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DIY Wads for Revolvers

Discussion in 'Blackpowder' started by eccentricjackal, Jan 10, 2017.

  1. eccentricjackal

    eccentricjackal Member

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    Hi all,

    I've been looking into making wads instead of paying £5.50 per hundred (plus shipping), and found the only suggestion on felt to be Durofelt, which by all accounts is perfect... if you live in the US...

    Unfortunately overseas shipping removes the money saving from it unless I buy in huge quantities.

    So my question; would any normal 1/8 inch wool felt do the job or is the firm grade essential? - the only British companies i have found that specify density are specialist engineering companies and charge a small fortune for the stuff...

    Thanks for any help!

    Ryan
     
  2. rodwha

    rodwha Member

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    My understanding is that you want the hard felt. Maybe a medium grade would work well enough. I've considered trying felt wads as a filler in which case the density shouldn't be an issue, and wonder about its use as an over powder wad for my rifle with a conical to seal the bore.

    Another critical issue is that it's not made with synthetic materials that would melt in the barrel.
     
  3. eccentricjackal

    eccentricjackal Member

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    Thanks rodwha,

    That was the impression I was under, I was hoping someone might have used softer stuff and be able to give further info.

    Thanks, I'll be sure to only use the real wool stuff!

    Ryan
     
  4. Blackpowdershooter44

    Blackpowdershooter44 Member

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    You can make lube pills, also known as grease cookies. Basically, pour a mix of wad lube, (beeswax, tallow, and paraffin), into a shallow pan and you can punch out wads just like that. Just make sure you use a mix that has a good amount of beeswax in it, because you don't want the lube pill melting and contaminating the powder.
    I know this isn't the solution you're looking for, but it may give you another option.
     
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  5. Missionary

    Missionary Member

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    Greetings Ryan
    I to make anything I can...
    Check into the resale houses for old felt hats. In our area in East ILLinois is the Goodwill Stores and the Pet Rescue store. One or the other will have an old felt hat that no one wants . For $1 can end up with hundreds of felt patches. Have a set of hole cutters... make my own "lube" of olive oil and bees wax. So far my revolvers and long barrels have had no gripes.
    Mike in Peru
     
  6. Armored farmer

    Armored farmer Member

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    Search the Web for durofelt they have what you want.
    It might even be in the 'stickies' on THR blackpowder section
     
  7. eccentricjackal

    eccentricjackal Member

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    Blackpowdershooter44, that sounds like a good alternative, if i dont get hold of any felt I'll definitely try that out (will probably try it out even if i get some!).
    Missionary, that sounds worth looking into, I was hoping to find a consistent supply like you guys have with durofelt but failing that I dont mind cutting a few hats!
    Ryan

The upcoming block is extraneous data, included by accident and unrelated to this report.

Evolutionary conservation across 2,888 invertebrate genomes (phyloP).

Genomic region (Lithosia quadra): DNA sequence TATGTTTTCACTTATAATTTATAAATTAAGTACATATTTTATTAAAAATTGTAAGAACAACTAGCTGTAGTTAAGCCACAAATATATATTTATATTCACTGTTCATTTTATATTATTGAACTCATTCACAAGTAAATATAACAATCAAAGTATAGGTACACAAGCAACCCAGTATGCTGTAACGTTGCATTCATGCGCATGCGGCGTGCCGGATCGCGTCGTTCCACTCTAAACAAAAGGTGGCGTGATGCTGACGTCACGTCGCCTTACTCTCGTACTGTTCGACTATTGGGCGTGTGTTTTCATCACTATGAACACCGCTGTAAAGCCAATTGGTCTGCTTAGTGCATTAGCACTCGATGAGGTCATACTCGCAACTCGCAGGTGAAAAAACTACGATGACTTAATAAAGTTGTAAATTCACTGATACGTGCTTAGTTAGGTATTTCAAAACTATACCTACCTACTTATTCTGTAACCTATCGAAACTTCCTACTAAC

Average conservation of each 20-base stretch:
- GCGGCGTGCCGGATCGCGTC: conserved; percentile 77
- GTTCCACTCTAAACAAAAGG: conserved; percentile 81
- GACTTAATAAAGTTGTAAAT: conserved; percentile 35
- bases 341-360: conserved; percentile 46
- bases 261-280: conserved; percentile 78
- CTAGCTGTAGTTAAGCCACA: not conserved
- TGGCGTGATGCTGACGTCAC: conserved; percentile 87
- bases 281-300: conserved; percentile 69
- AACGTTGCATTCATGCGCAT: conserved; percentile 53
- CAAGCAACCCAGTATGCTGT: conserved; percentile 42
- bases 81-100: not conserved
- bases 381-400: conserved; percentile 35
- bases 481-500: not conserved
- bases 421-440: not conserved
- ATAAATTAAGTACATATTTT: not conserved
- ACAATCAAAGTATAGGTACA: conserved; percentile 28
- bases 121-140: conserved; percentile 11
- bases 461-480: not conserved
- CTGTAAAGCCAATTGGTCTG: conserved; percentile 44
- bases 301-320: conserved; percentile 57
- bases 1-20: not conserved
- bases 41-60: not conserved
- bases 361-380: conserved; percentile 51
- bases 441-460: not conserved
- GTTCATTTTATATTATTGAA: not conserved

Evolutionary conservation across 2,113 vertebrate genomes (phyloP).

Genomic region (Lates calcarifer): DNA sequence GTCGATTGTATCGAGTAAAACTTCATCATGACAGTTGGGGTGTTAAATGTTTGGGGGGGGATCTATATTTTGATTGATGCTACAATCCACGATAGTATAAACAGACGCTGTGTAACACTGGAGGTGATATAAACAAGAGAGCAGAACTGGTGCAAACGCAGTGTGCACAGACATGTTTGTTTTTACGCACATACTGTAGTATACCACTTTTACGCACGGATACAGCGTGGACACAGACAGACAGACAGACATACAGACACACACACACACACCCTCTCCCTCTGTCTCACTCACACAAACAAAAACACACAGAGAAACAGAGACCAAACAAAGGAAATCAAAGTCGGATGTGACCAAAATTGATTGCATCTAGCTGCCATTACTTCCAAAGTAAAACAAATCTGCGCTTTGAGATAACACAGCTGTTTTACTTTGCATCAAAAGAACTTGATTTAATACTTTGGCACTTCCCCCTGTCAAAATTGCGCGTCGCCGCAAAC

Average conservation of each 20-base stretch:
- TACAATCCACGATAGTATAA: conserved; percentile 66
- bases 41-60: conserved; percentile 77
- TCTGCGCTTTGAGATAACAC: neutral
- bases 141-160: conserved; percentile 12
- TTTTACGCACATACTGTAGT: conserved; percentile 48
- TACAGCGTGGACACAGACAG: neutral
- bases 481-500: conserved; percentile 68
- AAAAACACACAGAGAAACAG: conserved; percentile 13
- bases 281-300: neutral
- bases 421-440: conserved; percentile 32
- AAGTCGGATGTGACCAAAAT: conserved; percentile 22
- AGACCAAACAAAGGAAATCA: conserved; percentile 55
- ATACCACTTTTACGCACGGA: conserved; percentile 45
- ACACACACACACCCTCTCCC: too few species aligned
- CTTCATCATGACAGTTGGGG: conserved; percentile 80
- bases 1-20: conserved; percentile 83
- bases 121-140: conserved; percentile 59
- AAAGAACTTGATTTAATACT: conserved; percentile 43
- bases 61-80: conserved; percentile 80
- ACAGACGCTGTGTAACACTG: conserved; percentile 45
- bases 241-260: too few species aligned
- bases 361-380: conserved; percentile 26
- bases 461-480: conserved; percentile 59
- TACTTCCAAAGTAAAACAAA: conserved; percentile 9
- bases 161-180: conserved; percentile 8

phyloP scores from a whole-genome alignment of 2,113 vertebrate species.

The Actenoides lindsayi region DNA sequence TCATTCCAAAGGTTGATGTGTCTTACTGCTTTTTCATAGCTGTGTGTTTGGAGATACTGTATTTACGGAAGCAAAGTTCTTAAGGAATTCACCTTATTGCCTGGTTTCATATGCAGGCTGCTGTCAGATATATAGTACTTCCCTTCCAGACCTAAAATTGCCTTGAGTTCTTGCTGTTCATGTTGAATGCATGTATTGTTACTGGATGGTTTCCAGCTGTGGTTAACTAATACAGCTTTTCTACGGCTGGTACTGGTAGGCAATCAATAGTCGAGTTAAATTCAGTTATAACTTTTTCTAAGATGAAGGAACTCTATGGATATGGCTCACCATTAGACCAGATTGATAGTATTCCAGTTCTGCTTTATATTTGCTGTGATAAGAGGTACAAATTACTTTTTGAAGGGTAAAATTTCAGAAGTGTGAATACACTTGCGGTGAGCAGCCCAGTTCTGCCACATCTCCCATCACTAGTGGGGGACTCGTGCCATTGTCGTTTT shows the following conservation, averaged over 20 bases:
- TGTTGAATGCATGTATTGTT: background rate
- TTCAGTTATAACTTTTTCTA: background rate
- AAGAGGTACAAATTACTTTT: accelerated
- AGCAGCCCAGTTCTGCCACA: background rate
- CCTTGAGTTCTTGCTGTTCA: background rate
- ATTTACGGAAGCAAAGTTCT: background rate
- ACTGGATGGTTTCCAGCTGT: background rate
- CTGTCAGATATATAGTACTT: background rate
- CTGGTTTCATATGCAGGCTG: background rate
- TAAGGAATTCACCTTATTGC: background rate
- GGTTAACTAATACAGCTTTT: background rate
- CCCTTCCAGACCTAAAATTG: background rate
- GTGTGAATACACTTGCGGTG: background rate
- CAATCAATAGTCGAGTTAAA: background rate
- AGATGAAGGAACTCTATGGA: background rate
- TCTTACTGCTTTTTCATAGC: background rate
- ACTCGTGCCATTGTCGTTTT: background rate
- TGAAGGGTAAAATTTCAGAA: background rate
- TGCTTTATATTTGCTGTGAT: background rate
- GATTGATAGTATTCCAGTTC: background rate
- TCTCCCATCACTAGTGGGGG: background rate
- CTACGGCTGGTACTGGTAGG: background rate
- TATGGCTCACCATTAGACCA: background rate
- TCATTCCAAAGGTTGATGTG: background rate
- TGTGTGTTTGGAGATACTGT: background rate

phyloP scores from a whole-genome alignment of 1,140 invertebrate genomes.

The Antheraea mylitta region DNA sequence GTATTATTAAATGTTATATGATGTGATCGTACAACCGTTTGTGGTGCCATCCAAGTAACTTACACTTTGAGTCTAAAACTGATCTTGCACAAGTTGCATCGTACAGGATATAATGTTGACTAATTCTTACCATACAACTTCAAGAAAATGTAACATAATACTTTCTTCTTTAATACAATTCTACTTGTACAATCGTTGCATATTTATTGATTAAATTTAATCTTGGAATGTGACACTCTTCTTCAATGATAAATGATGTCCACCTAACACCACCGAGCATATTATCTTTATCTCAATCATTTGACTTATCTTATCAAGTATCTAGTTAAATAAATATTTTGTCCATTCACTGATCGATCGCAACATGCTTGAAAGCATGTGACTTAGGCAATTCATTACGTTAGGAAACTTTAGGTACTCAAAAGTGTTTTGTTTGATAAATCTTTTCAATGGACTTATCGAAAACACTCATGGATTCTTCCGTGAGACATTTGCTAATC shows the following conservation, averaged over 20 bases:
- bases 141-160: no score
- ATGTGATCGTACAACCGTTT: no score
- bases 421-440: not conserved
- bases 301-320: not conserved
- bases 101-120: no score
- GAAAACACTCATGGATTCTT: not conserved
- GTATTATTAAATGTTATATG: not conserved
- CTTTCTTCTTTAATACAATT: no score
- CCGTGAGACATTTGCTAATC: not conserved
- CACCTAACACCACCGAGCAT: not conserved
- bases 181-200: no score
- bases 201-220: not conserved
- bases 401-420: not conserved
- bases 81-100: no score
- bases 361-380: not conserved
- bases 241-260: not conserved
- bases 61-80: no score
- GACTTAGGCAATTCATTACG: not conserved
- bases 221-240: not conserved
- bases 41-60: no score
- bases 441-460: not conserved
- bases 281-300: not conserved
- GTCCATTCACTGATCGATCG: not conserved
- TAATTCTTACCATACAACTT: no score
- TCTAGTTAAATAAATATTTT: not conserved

8. eccentricjackal

    eccentricjackal Member

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    kbbailey, that is exactly what i want, unfortunately I am in the UK so postage makes that source very expensive... I havent found a similar supplier here yet other than people selling 100% wool 1/8 inch craft felt, so I am looking for info on whether anyone has tried sort of thing that instead of the proper durofelt stuff?
    Ryan
     
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  9. Armored farmer

    Armored farmer Member

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    Oh, I see.
    Missionary is right in post #5. I shot up a pretty good hat before I found durofelt.
     
  10. Mizar

    Mizar Member

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    Ryan, from my limited experience I can tell that the wad is nothing more than a lube carrier. Use any cheap, 100% wool felt that you can lay your hands on and leave the round balls to scrape the barrel.

    Best,
    Boris
     
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  11. J-Bar

    J-Bar Member

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    I use a 50-50 mixture of beeswax and Crisco as an over-the-ball lube. It remains firm enough to handle in 90 deg heat. When you fire chamber #1 and inspect chamber #2 you will still see most of the lube in chamber #2; it doesn't get blasted out.

    I make lube flakes by pouring the melted mixture onto a cookie sheet that has been covered with wax paper until I get a puddle about 1/8 inch thick, then allow it to cool and solidify. Then break the sheet into squares about 1" by 1" and carry them to the match in an Altoids tin. After charging the chambers, I take a piece of the lube flake and just push some of it into the chamber mouth with my fingertip.

    Now I know many if not most prefer to have a lube wad or cookie between the powder and ball, so I have tried using this mix that way too; pour the powder in the chamber, then press in a layer of the lube flake, then seat the ball. And it works just fine.

    So my point in boring you with all of this is, you don't have to take the time to cut circles of lube out of a sheet of the stuff. Whether you want it in front of the ball or behind the ball, suit yourself...just mash it in there and it will work OK, at least for cowboy action shooting. If you are doing precision target work at 50 yards, I don't know, never tested that situation.
     
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  12. Malachi Leviticus Blue

    Malachi Leviticus Blue Member